Lesser Canna Leafroller of Flowering bulbs

Disease Information

Lesser Canna Leafroller


The lesser canna leafroller (Geshnacannalis) is the larva (caterpillar) of the lesser canna leafroller moth. The caterpillar ranges in size from 1/16 inch when newly hatched to 7/8 inch when mature. As it matures its body changes from cream to greenish in color, but its head remains yellowish.

Symptoms and damage

The leafrollers survive the winter in rolled, dead leaves of the canna. They mature to adults, which appear in the spring. Adult females lay their eggs on the canna. Initially the tiny, newly hatched caterpillars tunnel inside the leaves between the upper and lower surfaces. When they become too large, they exit to the upper leaf surface where they fasten edges of leaves so that the leaves cannot unfurl or they can roll one edge of an already open leaf. While in this protected area, they generally feed on the leaf`s upper surface but will also bore through the rolled leaf. Infested leaves often have several holes through them. Heavily infested leaves may not open at all and the plants may fail to bloom. When fully mature, the caterpillars spin a cocoon where they transform to adults. More than one generation occurs per year.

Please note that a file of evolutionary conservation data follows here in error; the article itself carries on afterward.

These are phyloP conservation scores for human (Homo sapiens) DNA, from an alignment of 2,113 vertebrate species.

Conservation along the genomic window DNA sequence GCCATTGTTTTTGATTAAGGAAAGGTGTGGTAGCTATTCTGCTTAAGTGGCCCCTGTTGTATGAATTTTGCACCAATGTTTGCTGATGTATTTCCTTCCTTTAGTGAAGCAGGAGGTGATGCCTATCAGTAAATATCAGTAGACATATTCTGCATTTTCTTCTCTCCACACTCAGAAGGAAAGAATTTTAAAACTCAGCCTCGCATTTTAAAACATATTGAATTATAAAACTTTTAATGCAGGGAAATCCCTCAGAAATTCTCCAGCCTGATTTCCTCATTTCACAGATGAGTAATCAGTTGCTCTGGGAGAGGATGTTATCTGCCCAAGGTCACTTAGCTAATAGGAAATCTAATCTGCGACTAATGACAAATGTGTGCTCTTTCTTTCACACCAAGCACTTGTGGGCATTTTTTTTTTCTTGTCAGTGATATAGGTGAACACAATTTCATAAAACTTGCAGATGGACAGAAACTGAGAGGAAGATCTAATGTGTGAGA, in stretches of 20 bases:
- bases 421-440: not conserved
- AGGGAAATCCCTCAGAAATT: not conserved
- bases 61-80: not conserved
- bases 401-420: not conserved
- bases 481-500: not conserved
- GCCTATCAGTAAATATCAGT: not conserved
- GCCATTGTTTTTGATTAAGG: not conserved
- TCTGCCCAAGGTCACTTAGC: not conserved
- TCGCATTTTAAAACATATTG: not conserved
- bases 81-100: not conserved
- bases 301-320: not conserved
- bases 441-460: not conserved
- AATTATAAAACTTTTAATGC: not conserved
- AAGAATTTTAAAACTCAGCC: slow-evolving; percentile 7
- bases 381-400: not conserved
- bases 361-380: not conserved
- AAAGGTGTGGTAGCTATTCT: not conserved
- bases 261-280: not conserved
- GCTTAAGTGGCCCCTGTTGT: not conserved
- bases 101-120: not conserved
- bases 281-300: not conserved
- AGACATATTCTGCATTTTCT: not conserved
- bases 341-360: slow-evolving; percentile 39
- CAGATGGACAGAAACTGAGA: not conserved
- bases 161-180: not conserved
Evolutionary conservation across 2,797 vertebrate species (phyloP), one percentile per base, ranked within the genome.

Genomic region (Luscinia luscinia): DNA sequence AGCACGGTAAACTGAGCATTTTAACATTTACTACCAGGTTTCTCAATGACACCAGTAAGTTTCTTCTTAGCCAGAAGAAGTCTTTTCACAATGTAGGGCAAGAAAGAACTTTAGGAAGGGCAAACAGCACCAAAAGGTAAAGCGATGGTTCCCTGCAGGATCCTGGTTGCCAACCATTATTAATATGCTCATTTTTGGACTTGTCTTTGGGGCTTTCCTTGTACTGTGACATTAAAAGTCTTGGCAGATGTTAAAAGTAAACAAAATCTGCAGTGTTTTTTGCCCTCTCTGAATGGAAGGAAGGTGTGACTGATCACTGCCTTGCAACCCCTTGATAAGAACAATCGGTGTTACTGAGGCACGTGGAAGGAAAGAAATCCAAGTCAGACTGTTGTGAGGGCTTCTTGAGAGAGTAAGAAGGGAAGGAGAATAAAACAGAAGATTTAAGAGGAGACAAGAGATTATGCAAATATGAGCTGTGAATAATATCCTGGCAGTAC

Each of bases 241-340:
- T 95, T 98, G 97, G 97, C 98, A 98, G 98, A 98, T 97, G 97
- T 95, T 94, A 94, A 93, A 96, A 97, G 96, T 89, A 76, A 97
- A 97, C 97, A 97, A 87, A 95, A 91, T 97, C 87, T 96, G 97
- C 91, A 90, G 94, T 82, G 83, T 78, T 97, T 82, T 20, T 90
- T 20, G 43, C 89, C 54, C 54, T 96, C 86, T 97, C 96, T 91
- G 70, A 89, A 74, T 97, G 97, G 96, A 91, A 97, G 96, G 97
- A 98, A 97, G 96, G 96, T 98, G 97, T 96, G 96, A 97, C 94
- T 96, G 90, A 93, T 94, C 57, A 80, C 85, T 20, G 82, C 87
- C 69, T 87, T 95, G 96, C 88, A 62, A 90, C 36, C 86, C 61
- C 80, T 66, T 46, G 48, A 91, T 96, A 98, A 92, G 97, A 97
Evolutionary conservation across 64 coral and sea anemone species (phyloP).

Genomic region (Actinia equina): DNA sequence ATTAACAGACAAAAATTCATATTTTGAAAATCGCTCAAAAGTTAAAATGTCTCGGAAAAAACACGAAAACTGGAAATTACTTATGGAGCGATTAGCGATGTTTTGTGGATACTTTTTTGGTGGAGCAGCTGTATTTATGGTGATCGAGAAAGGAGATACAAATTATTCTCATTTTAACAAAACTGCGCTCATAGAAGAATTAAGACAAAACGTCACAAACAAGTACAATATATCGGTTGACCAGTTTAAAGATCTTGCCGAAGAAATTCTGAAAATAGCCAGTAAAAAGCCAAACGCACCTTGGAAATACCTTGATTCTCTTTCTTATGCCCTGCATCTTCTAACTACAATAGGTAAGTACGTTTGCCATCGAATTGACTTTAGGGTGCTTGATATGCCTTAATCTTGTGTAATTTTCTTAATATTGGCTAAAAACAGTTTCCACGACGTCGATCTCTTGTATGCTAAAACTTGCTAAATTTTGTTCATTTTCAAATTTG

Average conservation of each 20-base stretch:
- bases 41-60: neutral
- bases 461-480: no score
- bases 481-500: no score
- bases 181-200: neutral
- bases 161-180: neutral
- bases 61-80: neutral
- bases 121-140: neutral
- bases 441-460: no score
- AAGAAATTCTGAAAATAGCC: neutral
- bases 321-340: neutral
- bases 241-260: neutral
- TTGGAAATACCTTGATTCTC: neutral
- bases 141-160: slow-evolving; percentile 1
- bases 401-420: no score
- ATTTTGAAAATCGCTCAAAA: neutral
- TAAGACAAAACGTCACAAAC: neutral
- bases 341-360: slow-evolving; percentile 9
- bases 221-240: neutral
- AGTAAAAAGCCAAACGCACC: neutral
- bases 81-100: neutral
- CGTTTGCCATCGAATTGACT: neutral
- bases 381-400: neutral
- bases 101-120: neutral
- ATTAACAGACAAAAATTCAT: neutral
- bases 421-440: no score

Since the caterpillars overwinter in the canna leaves, removing and destroying above ground plant parts in the winter will reduce numbers of this pest. For severe infestations, sprays with a foliar systemic insecticide, such as acephate, will kill the borers within the leaves. One or two sprays may be sufficient. The natural insecticide, Bacillus thuringiensis (Bt) will control the leaf rollers if sprayed 3 times at weekly intervals when damage is first noticed. Spray Btin the evening, and spray into the rolled leaves if damage is advanced.

Control of Flowering Bulb Insect Pests (Acephate –Bifenthrin –Permethrin –Cyfluthrin )



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